World Series of Poker in early stages at Rio Las Vegas

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I like going to the World Series of Poker in the early stages when it’s less crowded and you can pretty much slip in and out without being noticed.

You know, the old cloak and dagger routine.

Of course it helps knowing the logistics. For example, don’t valet park at the Rio’s front entrance off Flamingo. Instead use the valet off Twain where the Convention Center is located. It will save you a lot of needless walking.

Also, by going early you can mingle with all the fine folks trying to sell their products, like G2E. There’s no better place to promote anything poker related than at the WSOP in Las Vegas.

And there is plenty of variety, whether it’s books, fantasy poker (similar to fantasy NFL, baseball and the like), eyewear, clothing, and a massage booth.

If you are lucky, there’s always the poker itself going on in the showrooms though the quiet is a bit unnerving compared to what you normally experience at the Main Event. But the big show isn’t until early July so there’s a lot of time to get acquainted and acclimated to the 2014 edition.

A few things caught my eye such as the surreal W S O P that produced a neat reflection off the marble floor. Then there was the Phil Ivey exhibit complete with website.

Ivey was a no show here last year after having issues with the WSOP. The wounds have since healed and Phil not only is playing but has stopped by his booth when time warranted.

We weren’t lucky enough to see Phil this time around, but did get the skinny on his Ivey League website built to educate all types of poker players.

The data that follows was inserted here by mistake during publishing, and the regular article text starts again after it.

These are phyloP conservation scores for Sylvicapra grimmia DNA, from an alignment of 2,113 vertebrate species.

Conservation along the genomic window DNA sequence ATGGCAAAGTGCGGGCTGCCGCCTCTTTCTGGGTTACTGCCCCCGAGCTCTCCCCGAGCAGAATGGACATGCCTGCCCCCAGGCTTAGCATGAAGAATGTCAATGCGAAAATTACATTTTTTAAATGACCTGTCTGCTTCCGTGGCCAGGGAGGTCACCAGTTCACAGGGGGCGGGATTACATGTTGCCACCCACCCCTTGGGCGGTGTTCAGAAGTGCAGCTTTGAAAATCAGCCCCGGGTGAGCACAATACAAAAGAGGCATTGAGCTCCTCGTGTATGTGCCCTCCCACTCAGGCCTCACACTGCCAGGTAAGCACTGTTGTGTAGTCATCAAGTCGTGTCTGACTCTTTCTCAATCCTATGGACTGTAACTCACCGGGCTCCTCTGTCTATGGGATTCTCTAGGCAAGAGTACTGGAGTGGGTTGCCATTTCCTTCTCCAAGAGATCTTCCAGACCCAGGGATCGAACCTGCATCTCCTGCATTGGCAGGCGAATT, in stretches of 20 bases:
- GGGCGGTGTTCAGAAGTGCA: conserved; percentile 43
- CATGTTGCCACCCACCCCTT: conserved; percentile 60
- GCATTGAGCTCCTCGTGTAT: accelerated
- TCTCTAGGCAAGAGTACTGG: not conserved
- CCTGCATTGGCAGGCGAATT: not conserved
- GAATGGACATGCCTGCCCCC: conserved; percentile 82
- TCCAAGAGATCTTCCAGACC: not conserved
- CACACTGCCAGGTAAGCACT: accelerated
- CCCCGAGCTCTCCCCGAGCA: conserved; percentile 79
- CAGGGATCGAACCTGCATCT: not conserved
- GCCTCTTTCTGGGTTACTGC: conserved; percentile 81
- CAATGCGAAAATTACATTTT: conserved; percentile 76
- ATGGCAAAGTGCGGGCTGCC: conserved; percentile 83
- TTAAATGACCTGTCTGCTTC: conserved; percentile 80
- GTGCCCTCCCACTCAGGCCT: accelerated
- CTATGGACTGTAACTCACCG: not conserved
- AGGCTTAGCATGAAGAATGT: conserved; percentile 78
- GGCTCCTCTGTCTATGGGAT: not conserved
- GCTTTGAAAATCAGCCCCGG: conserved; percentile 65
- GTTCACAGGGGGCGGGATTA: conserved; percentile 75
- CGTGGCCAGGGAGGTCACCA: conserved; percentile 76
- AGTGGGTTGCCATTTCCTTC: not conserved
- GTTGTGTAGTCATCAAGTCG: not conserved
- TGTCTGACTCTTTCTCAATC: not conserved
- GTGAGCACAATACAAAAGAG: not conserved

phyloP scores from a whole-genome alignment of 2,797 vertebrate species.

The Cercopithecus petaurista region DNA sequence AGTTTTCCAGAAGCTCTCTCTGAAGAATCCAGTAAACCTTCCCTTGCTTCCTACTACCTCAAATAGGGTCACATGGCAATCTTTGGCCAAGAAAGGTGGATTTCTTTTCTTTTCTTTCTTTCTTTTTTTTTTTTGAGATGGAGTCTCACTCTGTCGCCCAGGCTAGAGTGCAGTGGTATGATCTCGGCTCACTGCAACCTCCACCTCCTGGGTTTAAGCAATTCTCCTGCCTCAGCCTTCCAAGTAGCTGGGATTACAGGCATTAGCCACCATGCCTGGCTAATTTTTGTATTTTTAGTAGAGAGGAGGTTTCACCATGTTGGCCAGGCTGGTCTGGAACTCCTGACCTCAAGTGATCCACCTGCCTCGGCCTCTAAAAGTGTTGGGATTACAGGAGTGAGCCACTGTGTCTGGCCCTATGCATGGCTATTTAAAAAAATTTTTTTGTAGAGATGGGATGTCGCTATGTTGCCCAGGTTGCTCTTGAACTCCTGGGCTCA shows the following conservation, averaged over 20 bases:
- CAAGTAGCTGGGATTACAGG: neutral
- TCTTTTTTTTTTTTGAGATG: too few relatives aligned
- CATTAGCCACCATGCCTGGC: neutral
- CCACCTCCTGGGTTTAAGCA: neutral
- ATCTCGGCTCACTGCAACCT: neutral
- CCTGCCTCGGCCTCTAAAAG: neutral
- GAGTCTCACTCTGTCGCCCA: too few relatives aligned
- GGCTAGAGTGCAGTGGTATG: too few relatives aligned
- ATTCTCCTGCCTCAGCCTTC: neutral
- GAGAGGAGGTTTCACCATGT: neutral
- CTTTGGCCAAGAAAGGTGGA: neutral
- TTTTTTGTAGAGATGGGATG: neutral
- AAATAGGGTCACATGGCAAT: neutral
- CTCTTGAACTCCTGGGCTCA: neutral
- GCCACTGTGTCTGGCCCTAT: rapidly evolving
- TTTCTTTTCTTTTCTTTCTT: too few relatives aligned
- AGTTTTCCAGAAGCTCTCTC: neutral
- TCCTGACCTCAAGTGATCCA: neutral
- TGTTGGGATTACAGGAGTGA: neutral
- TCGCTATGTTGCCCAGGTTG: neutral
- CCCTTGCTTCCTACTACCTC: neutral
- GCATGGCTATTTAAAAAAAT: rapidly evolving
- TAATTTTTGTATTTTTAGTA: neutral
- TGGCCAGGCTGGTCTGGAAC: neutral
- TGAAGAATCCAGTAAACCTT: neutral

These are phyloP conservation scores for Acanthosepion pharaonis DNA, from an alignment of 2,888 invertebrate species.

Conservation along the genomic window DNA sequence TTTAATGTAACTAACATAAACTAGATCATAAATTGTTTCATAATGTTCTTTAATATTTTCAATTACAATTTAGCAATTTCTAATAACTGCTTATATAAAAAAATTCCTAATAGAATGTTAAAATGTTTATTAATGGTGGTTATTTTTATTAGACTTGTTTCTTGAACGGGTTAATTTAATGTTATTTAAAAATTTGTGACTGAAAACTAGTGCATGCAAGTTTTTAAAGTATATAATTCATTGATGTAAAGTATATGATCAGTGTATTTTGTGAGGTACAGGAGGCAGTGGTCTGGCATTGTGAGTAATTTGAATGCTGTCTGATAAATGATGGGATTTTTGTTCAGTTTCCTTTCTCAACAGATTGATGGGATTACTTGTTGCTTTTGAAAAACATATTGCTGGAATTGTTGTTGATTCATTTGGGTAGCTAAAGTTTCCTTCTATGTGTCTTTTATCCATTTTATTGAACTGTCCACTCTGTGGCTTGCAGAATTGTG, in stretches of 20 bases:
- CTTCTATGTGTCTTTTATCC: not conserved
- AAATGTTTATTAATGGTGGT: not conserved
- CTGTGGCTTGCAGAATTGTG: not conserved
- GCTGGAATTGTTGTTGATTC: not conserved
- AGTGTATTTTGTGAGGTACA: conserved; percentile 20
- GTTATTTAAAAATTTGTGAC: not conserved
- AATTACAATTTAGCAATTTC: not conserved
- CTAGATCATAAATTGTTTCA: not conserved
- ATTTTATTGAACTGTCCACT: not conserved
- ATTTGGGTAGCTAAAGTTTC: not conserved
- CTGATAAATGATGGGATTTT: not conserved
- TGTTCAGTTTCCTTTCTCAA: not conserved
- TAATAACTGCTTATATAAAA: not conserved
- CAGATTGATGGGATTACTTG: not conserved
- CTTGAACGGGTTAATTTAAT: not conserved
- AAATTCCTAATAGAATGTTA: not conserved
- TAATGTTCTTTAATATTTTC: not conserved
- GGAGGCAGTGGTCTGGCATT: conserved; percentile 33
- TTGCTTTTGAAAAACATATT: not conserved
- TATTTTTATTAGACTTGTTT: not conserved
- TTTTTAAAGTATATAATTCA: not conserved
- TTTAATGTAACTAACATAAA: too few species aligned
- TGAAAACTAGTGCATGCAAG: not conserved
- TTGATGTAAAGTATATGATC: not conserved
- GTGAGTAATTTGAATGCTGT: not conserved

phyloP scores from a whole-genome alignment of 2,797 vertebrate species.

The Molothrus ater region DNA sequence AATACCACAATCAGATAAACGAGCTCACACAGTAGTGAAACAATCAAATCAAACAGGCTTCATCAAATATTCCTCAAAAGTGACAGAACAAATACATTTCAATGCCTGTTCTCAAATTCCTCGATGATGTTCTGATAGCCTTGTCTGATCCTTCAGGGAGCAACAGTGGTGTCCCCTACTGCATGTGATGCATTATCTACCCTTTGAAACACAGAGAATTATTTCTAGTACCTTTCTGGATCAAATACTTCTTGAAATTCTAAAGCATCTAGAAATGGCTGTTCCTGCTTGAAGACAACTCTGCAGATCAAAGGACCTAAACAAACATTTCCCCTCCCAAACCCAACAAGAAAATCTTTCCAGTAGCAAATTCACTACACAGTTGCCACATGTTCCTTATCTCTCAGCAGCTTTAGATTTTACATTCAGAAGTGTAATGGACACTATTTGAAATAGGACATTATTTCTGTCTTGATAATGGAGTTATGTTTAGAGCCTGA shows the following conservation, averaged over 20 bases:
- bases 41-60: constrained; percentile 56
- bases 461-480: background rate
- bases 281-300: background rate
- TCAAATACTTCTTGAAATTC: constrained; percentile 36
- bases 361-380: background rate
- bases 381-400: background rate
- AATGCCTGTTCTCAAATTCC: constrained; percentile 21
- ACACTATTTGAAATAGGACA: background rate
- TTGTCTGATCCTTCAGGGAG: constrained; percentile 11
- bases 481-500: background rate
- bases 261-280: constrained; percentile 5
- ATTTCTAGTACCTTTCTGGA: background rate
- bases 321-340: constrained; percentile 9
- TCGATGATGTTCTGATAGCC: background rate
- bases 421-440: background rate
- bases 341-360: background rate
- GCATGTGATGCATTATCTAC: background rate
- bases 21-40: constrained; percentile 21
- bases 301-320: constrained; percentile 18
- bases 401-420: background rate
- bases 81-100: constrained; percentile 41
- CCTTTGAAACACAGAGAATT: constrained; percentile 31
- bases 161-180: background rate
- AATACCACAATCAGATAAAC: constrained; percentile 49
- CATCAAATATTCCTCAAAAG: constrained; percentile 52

“Ivey League is a poker training site,” said Atamea Deadwiler, one of the representatives at the site’s booth just outside the tournament playing areas. “If you want to get better at poker, this is the place for you.”

There are different levels of training at Ivey League. First is undergraduate, which is free of charge. Next is bachelors going for $9 per month and $70 for a year. The highest is masters at $75 a month and $500 a year.

“You get videos from Ivey and other advanced players,” Deadwiler said. “Everyone who is a member is doing well. For a long time Phil wanted to create a place for people who wanted to learn poker.

The headquarters is located in southwest Vegas off I-215 at Warm Springs and El Capitan. It’s been around six months. Ivey, 38, has won nine WSOP bracelets, one World Poker Tour title and appeared at nine WPT final tables. He is regarded as the best all around player in the world.

“Everything is cool with Phil,” Deadwiler said. “He is here to win more bracelets.”

Mark Mayer has over 35 years covering sports events and is the sports editor at GT. Reach him at [email protected].

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